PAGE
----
Role of SUMO modification in hepatocyte differentiation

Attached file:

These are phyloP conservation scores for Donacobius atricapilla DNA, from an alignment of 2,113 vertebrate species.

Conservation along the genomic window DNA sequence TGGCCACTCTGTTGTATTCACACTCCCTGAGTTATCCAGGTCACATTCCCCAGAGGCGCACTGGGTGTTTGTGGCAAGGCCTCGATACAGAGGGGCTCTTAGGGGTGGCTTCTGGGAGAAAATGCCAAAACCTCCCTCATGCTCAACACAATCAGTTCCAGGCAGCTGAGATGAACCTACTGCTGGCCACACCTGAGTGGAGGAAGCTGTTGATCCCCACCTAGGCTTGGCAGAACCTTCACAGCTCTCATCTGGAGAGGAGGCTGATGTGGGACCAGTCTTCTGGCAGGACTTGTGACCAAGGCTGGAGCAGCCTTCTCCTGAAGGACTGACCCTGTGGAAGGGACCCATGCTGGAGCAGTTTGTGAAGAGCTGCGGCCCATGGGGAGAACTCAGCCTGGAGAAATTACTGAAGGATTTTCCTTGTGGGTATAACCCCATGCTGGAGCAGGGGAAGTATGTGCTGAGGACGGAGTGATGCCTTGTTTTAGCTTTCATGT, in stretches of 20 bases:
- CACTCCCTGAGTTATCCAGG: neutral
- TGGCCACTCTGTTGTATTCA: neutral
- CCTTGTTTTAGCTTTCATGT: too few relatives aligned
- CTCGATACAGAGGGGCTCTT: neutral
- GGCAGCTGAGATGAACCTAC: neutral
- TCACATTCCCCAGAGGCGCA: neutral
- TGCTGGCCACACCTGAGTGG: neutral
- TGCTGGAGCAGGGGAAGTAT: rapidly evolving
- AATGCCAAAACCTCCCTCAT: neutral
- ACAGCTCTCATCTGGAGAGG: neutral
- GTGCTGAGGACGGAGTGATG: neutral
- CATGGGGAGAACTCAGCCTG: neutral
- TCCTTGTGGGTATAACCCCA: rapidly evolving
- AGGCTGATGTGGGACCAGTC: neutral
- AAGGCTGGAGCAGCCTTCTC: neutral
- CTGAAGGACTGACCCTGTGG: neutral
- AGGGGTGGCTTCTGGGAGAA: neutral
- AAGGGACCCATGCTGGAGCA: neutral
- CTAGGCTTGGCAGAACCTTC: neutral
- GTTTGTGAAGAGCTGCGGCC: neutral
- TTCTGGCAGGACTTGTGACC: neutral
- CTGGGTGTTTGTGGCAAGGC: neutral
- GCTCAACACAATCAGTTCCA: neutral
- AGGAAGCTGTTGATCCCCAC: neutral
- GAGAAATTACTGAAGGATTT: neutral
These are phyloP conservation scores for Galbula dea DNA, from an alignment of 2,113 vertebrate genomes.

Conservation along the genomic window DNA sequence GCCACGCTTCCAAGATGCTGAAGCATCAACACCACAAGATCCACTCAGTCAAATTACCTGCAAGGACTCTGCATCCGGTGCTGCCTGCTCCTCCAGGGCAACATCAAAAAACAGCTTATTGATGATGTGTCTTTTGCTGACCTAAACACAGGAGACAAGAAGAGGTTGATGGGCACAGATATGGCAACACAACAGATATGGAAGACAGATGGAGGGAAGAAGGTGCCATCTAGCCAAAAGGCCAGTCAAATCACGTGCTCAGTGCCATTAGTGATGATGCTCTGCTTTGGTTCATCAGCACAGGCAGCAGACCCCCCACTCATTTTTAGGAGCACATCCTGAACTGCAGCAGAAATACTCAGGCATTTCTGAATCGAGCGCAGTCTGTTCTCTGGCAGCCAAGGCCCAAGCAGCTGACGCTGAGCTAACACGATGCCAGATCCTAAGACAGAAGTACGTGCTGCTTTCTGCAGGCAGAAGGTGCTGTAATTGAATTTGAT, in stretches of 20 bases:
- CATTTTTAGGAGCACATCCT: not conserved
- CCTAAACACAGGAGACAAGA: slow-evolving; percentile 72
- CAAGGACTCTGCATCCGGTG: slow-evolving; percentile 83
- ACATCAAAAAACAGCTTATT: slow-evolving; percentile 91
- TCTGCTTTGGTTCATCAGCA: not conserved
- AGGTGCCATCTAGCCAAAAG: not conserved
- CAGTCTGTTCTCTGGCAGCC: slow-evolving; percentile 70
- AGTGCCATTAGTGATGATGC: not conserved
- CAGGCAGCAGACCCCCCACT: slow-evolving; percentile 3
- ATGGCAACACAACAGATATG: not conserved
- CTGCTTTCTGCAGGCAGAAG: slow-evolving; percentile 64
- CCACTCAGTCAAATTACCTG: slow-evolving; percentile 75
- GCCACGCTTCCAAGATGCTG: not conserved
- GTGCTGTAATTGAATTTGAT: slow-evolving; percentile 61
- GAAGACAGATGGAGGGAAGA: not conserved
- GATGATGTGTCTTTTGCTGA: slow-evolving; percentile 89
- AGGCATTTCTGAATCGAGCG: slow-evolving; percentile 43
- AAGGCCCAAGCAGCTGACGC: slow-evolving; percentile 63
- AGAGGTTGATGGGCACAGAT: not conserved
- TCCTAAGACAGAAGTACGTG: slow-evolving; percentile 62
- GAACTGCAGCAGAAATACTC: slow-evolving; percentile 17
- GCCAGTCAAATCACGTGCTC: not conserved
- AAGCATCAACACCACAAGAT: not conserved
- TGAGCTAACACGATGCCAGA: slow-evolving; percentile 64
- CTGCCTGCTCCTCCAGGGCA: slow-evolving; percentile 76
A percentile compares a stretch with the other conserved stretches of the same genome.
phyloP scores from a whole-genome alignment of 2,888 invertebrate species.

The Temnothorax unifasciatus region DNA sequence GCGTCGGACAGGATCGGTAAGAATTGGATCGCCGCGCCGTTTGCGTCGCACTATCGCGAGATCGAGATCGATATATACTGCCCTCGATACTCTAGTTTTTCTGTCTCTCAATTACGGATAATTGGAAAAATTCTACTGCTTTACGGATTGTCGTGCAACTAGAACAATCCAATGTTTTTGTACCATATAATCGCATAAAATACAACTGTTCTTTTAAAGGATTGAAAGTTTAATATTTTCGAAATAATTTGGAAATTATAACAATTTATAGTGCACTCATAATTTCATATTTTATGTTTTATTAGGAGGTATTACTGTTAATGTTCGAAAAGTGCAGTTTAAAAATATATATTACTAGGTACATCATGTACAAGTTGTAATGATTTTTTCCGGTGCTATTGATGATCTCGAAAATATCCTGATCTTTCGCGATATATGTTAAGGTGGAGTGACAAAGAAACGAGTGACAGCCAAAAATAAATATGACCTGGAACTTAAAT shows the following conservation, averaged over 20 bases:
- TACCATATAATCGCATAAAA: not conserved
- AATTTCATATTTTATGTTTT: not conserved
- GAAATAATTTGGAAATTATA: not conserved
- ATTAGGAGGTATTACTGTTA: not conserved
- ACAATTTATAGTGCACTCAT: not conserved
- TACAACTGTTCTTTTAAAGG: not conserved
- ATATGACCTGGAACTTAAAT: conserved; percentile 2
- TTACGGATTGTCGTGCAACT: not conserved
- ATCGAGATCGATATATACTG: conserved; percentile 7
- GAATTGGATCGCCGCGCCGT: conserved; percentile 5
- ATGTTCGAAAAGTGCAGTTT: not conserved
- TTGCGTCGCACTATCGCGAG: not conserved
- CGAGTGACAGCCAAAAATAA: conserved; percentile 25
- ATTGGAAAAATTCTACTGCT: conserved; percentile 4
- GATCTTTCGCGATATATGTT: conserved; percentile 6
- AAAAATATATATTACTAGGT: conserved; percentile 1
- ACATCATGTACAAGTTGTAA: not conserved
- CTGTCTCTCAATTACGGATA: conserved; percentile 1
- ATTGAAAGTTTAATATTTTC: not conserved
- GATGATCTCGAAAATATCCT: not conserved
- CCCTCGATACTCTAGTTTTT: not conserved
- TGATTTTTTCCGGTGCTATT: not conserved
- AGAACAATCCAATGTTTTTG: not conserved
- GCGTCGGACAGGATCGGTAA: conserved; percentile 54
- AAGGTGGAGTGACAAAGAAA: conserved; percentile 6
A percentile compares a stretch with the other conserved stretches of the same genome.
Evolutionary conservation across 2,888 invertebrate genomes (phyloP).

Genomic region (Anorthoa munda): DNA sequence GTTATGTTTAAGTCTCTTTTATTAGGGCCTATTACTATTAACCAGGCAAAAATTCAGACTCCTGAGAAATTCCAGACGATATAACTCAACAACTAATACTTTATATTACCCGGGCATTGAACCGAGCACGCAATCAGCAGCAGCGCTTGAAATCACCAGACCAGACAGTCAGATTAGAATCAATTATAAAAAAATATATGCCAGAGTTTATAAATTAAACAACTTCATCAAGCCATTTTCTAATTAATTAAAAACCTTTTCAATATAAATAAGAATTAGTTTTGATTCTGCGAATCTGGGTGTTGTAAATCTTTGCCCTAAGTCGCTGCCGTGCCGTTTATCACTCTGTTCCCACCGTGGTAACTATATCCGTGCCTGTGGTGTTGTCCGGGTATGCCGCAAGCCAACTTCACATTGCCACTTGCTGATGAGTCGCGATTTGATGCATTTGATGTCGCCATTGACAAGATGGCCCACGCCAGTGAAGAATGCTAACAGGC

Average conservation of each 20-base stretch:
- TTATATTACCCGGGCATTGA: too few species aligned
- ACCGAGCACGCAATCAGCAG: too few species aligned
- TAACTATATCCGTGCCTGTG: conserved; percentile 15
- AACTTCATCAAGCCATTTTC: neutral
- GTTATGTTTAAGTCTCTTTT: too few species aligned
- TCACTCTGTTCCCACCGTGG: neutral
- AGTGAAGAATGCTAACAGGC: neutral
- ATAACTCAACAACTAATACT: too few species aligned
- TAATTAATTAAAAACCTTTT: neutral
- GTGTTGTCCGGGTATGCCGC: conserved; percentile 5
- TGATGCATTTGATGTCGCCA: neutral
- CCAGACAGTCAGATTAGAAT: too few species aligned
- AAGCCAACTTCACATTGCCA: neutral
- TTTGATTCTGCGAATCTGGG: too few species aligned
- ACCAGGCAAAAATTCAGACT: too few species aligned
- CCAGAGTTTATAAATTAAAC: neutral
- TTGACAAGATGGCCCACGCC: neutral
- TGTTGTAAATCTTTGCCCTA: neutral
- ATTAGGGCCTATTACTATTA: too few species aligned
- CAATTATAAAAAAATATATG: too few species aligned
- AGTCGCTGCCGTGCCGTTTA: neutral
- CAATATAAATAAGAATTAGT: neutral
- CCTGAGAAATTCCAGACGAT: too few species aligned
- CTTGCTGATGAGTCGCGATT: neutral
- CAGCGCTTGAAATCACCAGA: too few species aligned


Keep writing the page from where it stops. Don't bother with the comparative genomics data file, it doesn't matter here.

Primary human hepatocytes are a scarce resource with variable function, which diminishes with time in culture. As a consequence their use in tissue modelling and therapy is restricted. Human embryonic stem cells (hESCs) could provide a stable source of human tissue due to their properties of self-renewal and their ability to give rise to all three germ layers. hESCs have the potential to provide an unlimited supply of hepatic endoderm (HE) which could offer efficient tools for drug discovery, disease modelling and therapeutic applications. In order to create a suitable environment to enhance HE formation, hESC culture needed to be standardised. As such, a media trail was carried out to define serum free media capable of maintaining hESC in a pluripotent undifferentiated state. We also ensured hESC cultured in the various media could be directly differentiated to HE in a reproducible and efficient manner. The project then focused on the effect of post-translational modifications (PTMs), specifically SUMOylation, in hepatocyte differentiation and its subsequent manipulation to enhance HE viability. SUMOylation is a PTM known to modify a large number of proteins that play a role in various cellular processes including: cell cycle regulation, gene transcription, differentiation and cellular localisation. We hypothesised that SUMO modification may not only regulate hESC self renewal, but also maybe required for efficient hESC differentiation. We therefore interrogated the role of SUMOylation in hESC differentiation to hepatic endoderm (HE). hESC were differentiated and the cellular lysates were analysed by Western blotting for key proteins which modulate the conjugation and de conjugation of SUMO. We demonstrate that peak levels of SUMOylation were detectable in hESC populations and during cellular differentiation to definitive endoderm (DE), day 5. Following commitment to DE we observed a decrease in the level of SUMO modified proteins during cellular specialisation to a hepatic fate, corresponding with an increase in SENP 1, a SUMO deconjugation enzyme. We also detected reduced levels of hepatocyte nuclear factor 4 α (HNF4α), a critical regulator of hepatic status and metabolic function, as SUMOylation decreased. As a result, we investigated if HNF4α was SUMOylated and if this process was involved in modulating HNF4α’s critical role in HE. HNF4α is an important transcription factor involved in liver organogenesis during development and is a key regulator for efficient adult liver metabolic functions. We observed a decreasing pattern of HNF4α expression at day 17 of our differentiation protocol in conjunction with a decrease in SUMO modified proteins. In order to further investigate and validate a role of SUMOylation on HNF4α stability Immunoprecipitation (IP) was employed. HNF4α protein was pulled down and probed for SUMO 2. Results show an increase in the levels of SUMO2 modification as the levels of HNF4α decrease. Through deletion and mutation analysis we demonstrated that SUMO modification of HNF4α was restricted to the C-terminus on lysine 365. Protein degradation via the proteasome was responsible for the decrease in HNF4α, demonstrated by the use of a proteasome 26S inhibitor MG132. Additionally, a group at the University of Dundee has shown that polySUMOylation of promyelocytic leukaemia protein (PML) leads to its subsequent ubiquitination via RNF4, an ubiquitin E3 ligase, driving its degradation. Using an in vitro ubiquitination assay, we show that polySUMOylated HNF4α is preferentially ubiquitinated in the presence of RNF4. Overall polySUMOylation of HNF4α may reduce its stability by driving its degradation, hence regulating protein activity. In conclusion, polySUMOylation of HNF4α is associated with its stability. HNF4α is subsequently important for HE differentiation both driving the formation of the hepatocytes and in maintaining a mature phenotype, in agreement with a number of different laboratories. Creating the ideal environment for sustaining mature functional hepatocytes, primary and those derived from hESCs and iPSCs, is essential for further use in applications such as drug screening, disease modelling and extracorporeal devices.